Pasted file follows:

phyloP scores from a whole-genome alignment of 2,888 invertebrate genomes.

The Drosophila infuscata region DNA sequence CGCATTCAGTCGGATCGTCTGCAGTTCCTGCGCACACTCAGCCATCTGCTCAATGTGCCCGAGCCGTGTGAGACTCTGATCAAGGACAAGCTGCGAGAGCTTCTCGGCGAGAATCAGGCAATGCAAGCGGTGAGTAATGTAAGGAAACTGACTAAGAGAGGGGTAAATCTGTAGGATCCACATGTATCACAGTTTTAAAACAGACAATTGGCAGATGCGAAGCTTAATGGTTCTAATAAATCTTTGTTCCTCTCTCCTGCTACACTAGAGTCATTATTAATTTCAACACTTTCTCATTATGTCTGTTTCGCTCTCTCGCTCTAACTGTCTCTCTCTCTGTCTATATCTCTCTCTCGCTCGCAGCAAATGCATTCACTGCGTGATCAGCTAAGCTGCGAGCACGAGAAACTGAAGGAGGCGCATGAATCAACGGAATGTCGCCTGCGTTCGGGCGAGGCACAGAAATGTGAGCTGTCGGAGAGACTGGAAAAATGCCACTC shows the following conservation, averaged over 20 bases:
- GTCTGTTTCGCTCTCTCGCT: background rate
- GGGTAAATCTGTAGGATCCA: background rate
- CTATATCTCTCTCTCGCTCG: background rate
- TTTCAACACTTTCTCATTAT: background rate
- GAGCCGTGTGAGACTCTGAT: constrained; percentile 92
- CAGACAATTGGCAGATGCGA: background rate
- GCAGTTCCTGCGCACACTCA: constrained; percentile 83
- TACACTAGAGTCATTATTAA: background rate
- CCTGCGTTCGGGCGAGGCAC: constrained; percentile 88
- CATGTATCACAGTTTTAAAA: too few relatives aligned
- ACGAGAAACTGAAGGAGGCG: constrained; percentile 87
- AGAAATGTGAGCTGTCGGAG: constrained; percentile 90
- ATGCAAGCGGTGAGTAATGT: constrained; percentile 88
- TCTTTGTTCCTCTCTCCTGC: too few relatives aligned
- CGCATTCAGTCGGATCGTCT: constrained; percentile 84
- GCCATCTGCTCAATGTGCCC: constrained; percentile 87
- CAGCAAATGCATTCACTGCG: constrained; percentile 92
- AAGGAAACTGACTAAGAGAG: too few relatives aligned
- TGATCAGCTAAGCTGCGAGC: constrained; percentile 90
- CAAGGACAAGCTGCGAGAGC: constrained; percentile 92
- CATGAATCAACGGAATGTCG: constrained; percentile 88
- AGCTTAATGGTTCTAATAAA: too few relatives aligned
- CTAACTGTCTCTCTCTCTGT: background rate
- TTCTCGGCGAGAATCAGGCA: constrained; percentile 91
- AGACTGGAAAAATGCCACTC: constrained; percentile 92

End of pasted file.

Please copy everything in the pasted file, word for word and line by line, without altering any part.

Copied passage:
phyloP scores from a whole-genome alignment of 2,888 invertebrate genomes.

The Drosophila infuscata region DNA sequence CGCATTCAGTCGGATCGTCTGCAGTTCCTGCGCACACTCAGCCATCTGCTCAATGTGCCCGAGCCGTGTGAGACTCTGATCAAGGACAAGCTGCGAGAGCTTCTCGGCGAGAATCAGGCAATGCAAGCGGTGAGTAATGTAAGGAAACTGACTAAGAGAGGGGTAAATCTGTAGGATCCACATGTATCACAGTTTTAAAACAGACAATTGGCAGATGCGAAGCTTAATGGTTCTAATAAATCTTTGTTCCTCTCTCCTGCTACACTAGAGTCATTATTAATTTCAACACTTTCTCATTATGTCTGTTTCGCTCTCTCGCTCTAACTGTCTCTCTCTCTGTCTATATCTCTCTCTCGCTCGCAGCAAATGCATTCACTGCGTGATCAGCTAAGCTGCGAGCACGAGAAACTGAAGGAGGCGCATGAATCAACGGAATGTCGCCTGCGTTCGGGCGAGGCACAGAAATGTGAGCTGTCGGAGAGACTGGAAAAATGCCACTC shows the following conservation, averaged over 20 bases:
- GTCTGTTTCGCTCTCTCGCT: background rate
- GGGTAAATCTGTAGGATCCA: background rate
- CTATATCTCTCTCTCGCTCG: background rate
- TTTCAACACTTTCTCATTAT: background rate
- GAGCCGTGTGAGACTCTGAT: constrained; percentile 92
- CAGACAATTGGCAGATGCGA: background rate
- GCAGTTCCTGCGCACACTCA: constrained; percentile 83
- TACACTAGAGTCATTATTAA: background rate
- CCTGCGTTCGGGCGAGGCAC: constrained; percentile 88
- CATGTATCACAGTTTTAAAA: too few relatives aligned
- ACGAGAAACTGAAGGAGGCG: constrained; percentile 87
- AGAAATGTGAGCTGTCGGAG: constrained; percentile 90
- ATGCAAGCGGTGAGTAATGT: constrained; percentile 88
- TCTTTGTTCCTCTCTCCTGC: too few relatives aligned
- CGCATTCAGTCGGATCGTCT: constrained; percentile 84
- GCCATCTGCTCAATGTGCCC: constrained; percentile 87
- CAGCAAATGCATTCACTGCG: constrained; percentile 92
- AAGGAAACTGACTAAGAGAG: too few relatives aligned
- TGATCAGCTAAGCTGCGAGC: constrained; percentile 90
- CAAGGACAAGCTGCGAGAGC: constrained; percentile 92
- CATGAATCAACGGAATGTCG: constrained; percentile 88
- AGCTTAATGGTTCTAATAAA: too few relatives aligned
- CTAACTGTCTCTCTCTCTGT: background rate
- TTCTCGGCGAGAATCAGGCA: constrained; percentile 91
- AGACTGGAAAAATGCCACTC: constrained; percentile 92